SOFIA COPPOLA AND THE SIGNIFICANCE OF AN APPEALING AESTHETIC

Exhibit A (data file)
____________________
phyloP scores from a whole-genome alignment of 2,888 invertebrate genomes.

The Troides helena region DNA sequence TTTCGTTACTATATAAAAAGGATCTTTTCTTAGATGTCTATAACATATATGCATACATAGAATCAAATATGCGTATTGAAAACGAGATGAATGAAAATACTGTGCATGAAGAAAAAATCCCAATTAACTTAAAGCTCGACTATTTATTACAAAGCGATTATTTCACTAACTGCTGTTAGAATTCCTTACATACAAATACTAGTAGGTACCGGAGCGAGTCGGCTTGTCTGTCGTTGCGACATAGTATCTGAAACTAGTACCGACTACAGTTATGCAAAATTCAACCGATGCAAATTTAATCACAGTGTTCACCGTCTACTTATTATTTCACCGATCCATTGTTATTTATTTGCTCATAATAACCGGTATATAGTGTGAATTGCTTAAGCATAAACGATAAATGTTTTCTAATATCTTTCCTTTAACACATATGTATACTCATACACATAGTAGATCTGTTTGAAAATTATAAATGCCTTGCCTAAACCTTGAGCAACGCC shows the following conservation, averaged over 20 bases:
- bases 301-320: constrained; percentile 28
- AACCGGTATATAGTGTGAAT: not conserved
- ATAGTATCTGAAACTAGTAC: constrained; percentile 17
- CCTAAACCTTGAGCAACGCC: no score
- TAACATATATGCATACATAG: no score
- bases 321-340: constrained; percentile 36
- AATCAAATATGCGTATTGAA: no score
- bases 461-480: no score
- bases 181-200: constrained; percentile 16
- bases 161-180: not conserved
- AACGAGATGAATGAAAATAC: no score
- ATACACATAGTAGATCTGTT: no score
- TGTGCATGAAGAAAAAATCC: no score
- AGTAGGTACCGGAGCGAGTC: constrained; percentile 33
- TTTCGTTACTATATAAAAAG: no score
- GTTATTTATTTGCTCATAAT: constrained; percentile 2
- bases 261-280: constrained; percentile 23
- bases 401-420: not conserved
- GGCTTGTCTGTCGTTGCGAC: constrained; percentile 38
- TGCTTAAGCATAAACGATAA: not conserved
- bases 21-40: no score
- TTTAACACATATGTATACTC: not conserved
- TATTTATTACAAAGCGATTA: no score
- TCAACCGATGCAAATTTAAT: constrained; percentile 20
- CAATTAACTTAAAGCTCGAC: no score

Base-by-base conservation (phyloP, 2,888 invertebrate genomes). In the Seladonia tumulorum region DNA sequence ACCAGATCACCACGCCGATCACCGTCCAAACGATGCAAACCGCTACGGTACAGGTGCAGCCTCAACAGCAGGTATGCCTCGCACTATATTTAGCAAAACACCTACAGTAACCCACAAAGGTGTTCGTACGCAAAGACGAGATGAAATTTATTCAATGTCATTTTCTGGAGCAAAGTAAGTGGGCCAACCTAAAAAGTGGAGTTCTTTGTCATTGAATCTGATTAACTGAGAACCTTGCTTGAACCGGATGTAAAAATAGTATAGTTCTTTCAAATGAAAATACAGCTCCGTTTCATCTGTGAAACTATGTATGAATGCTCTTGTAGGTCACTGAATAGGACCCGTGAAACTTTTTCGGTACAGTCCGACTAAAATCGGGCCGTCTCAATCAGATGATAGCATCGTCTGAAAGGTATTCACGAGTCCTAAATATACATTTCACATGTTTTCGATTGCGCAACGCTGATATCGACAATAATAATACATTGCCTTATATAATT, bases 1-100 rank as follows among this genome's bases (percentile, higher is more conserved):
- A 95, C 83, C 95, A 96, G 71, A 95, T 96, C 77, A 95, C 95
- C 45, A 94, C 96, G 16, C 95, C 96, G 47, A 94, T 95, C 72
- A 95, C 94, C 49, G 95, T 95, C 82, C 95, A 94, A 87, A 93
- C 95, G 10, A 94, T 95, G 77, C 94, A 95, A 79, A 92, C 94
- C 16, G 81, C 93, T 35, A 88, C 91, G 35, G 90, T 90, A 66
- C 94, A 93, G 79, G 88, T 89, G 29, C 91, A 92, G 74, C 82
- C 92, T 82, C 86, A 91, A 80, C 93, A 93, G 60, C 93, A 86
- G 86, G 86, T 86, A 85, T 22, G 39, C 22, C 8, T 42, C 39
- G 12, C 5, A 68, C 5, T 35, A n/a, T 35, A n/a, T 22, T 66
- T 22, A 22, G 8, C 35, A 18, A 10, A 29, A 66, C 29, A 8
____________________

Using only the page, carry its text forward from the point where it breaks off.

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This thesis grew out of an interest in the films of female directors, producers, and writers and the substantially lower opportunities for such filmmakers in Hollywood and Independent film. The particular look and atmosphere which Sofia Coppola is able to compose in her five films is a point of interest and a viable course of study. This project uses her fifth and latest film, Bling Ring (2013), to showcase Coppola's merits as a filmmaker at the intersection of box office and critical appeal. I first describe the current filmmaking landscape in terms of gender. Using studies by Dr. Martha Lauzen from San Diego State University and the Geena Davis Institute on Gender in Media to illustrate the statistical lack of a female presence in creative film roles and also why it is important to have women represented in above-the-line positions. Then I used close readings of Bling Ring to analyze formal aspects of Sofia Coppola's filmmaking style namely her use of distinct color palettes, provocative soundtracks, car shots, and tableaus. Third and lastly I went on to describe the sociocultural aspects of Coppola's interpretation of the "Sling Ring." The way the film explores the relationships between characters, portrays parents as absent or misguided, and through film form shows the pervasiveness of celebrity culture, Sofia Coppola has given Bling Ring has a central message, substance, and meaning: glamorous contemporary celebrity culture can have dangerous consequences on unchecked youth. In conclusion, this paper hopes to illustrate Bling Ring as another nuanced portrait of emptiness despite excess from Sofia Coppola, a female filmmaker whose techniques and visual motifs can be isolated and are indicative of the term “auteur.” Female filmmakers do not lack the ability or competency to be filmmakers, nor do they suffer a deficiency of stories to tell or visions to translate to film. They simply lack opportunity.